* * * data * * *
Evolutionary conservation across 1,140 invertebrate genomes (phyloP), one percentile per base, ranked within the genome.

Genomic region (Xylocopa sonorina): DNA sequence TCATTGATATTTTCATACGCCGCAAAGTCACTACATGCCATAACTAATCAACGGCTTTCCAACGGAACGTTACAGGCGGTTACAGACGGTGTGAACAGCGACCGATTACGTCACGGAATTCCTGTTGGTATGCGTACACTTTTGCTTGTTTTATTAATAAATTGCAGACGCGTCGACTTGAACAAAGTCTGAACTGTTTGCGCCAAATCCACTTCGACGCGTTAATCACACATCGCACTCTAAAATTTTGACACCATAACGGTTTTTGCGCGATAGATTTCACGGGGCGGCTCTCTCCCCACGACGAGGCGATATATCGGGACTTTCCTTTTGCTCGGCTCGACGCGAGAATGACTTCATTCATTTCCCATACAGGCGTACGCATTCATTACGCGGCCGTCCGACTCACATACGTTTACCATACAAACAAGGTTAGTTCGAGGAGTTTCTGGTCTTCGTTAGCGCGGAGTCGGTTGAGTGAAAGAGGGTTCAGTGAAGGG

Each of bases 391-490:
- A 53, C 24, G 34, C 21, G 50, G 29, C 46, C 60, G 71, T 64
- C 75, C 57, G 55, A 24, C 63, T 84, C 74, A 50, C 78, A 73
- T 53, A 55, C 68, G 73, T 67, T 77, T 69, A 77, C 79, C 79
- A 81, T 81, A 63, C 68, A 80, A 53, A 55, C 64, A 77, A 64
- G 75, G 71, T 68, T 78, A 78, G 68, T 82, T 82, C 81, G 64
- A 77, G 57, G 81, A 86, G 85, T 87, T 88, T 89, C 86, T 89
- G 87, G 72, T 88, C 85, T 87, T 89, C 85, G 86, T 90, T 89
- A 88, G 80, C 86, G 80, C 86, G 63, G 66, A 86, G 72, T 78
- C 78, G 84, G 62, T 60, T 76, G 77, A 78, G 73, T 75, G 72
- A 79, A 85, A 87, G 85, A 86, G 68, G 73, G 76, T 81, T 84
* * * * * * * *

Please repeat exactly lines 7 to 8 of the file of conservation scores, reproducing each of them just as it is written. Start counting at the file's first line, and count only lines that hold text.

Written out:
- A 81, T 81, A 63, C 68, A 80, A 53, A 55, C 64, A 77, A 64
- G 75, G 71, T 68, T 78, A 78, G 68, T 82, T 82, C 81, G 64